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British MP Calls for Disclosing Fate of Forcibly Disappeared Prisoners of Bahrain

Member of the British House of Commons, Ben Lake, called on the UK government to pressure the Bahraini regime’s authorities to reveal the fate of the political detainees forcibly disappeared.

Representative Lake posed a question to the Minister for the Middle East and North Africa at the Foreign, Commonwealth & Development Office James Cleverley about the brutal assault on prisoners inside Jau Prison on April 17th.

The British MP criticized the continued disappearance of 33 political prisoners since the attack.

He further stressed the need for prisoners to receive full care and to ensure that victims of the assault receive adequate and timely medical care.

Bin Lake asked another question about enabling the UN Special Rapporteur on torture to visit Bahrain’s prisons, and allowing international organizations to inspect prisoners.

On top of those organizations are Human Rights Watch and Amnesty International.

In a tweet, Amnesty International asked about the reason for the interruption of communication between the families of political prisoners and their families detained in Bahrain’s Jaw Prison.

According to international human rights organizations, many political prisoners at Jaw Central Prison  are incommunicado and are unable to contact their families, after they were attacked by police on April 17th.

Bahraini Salam Organization for Democracy and Human Rights monitored 90 detainees deprived of communication in Jau Central Prison.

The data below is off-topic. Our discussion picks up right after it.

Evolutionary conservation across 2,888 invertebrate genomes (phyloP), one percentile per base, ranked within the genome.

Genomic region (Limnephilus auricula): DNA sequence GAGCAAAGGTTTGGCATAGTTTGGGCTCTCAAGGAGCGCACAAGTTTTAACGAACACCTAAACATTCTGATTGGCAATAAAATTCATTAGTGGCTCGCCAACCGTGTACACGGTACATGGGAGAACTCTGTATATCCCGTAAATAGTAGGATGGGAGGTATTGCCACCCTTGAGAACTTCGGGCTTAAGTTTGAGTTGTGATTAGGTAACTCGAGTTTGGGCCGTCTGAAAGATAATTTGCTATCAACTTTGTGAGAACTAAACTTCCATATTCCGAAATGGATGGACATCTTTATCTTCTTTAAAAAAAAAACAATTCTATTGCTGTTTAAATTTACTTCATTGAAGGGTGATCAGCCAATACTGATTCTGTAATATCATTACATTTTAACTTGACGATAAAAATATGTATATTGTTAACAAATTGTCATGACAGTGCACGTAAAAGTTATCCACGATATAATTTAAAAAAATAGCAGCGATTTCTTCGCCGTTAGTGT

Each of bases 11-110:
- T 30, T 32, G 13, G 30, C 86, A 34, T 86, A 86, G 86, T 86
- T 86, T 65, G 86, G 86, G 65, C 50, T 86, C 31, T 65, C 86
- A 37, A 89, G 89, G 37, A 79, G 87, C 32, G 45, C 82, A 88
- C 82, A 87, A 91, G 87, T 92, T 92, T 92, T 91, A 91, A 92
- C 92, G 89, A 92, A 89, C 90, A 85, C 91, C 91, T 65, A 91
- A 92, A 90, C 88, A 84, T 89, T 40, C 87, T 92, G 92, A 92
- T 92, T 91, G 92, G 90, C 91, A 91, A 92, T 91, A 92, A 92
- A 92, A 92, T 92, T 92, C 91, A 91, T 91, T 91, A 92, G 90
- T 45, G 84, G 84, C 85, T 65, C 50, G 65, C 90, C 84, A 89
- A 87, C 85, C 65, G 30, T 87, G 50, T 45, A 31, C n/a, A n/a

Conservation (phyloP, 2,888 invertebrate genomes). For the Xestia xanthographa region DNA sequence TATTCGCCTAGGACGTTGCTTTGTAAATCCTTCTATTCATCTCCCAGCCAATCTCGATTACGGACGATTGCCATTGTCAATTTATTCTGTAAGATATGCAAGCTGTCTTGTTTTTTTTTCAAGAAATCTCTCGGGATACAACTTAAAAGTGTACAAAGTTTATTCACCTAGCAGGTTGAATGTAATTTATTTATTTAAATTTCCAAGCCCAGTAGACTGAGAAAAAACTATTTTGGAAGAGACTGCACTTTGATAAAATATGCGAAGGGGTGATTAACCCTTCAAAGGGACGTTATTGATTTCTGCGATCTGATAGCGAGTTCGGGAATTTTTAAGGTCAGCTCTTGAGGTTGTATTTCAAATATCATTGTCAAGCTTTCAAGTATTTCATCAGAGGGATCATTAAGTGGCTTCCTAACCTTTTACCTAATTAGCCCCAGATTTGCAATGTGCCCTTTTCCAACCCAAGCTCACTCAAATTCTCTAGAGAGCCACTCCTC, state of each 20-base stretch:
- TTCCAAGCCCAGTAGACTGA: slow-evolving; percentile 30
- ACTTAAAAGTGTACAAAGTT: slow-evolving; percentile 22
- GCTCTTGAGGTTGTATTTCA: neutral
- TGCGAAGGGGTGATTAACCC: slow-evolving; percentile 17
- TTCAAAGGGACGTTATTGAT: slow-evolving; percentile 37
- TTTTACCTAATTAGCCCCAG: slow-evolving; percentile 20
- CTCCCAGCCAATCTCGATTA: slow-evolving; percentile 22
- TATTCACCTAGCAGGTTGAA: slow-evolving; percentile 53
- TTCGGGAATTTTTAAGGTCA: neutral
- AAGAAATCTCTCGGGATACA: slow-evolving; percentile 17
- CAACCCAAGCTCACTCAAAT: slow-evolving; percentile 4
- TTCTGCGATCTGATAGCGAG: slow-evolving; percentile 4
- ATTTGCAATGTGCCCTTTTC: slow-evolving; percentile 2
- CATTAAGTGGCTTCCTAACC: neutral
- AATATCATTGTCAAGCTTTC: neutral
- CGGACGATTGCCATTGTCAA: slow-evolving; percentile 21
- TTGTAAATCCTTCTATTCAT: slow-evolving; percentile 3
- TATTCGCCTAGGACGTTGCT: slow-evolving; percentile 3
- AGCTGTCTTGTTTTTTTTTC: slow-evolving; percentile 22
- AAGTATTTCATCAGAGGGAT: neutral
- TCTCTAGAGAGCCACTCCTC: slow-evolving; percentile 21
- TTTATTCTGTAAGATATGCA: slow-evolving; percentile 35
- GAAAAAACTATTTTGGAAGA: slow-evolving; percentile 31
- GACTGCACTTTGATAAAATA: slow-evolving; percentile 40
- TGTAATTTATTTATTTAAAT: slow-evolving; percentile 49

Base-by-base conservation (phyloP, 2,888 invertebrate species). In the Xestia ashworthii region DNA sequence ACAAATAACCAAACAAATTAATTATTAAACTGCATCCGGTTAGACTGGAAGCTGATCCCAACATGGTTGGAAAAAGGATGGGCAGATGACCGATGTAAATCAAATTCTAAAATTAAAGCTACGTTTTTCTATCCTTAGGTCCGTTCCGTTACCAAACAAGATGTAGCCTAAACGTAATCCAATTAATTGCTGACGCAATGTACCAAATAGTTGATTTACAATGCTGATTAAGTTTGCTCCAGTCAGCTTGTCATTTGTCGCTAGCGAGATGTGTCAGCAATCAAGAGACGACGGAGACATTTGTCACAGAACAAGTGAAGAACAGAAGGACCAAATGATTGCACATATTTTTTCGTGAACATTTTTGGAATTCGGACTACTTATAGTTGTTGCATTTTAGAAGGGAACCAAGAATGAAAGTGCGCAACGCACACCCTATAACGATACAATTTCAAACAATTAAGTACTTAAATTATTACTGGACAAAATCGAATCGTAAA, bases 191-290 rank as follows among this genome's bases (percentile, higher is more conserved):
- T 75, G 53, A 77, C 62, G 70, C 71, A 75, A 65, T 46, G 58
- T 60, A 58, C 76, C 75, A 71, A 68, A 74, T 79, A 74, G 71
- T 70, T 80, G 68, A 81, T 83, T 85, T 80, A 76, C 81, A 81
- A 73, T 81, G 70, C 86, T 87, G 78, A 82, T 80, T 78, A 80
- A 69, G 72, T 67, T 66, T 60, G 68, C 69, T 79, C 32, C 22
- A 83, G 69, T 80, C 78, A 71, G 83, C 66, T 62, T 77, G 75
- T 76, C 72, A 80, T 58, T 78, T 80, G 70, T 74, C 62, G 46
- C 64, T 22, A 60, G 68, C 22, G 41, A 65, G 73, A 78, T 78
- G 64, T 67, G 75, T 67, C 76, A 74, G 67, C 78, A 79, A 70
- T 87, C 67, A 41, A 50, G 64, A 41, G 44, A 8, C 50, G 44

“This denial constitutes a clear violation and raises concern to the families of the detainees,” said Salam in a tweet.

According to testimonies obtained by several organizations, a number of officers and guards entered Building 13 and violently attacked at least 35 prisoners because of their protest against poor prison conditions.

Americans for Democracy and Human Rights in Bahrain and Bahrain Institute for Rights and Democracy said that the attack began after a number of prisoners in the corridors of the prison refused to return to their cells.

In addition, human rights reports revealed that a number of detainees were taken to unknown places and their relatives lost contact with them.

According to reports, the attack was led by two police officers, Ahmed Al-Emadi and Captain Mohamed Abdel-Hamid, and were monitored by CCTV cameras.

Americans for Democracy and Human Rights revealed that the sit-in organized by the prisoners was a response to their poor conditions.

It also condemns the practices and violations of the prison administration, including punitive measures against prisoners.

The organization listed violations such as confinement in cells 24 hours a day, and suspension of phone calls.

Bahraini prisoners are crammed into overcrowded buildings, which are designated only for political prisoners, which contributed to the aggravation of the situation after the death of prominent political prisoner Abbas Mal Allah a few days ago.

Hundreds of opposition politicians, activists, journalists and human rights defenders are in prison following an uprising in 2011 and subsequent years of government crackdowns.

Recently, 60 members of the European Parliament sent a letter to the King of Bahrain, Hamad bin Isa Al Khalifa, calling for the release of prisoners of conscience and prominent political prisoners.

In the letter, the deputies expressed their deep concern about those behind bars, especially those suffering from chronic health conditions.

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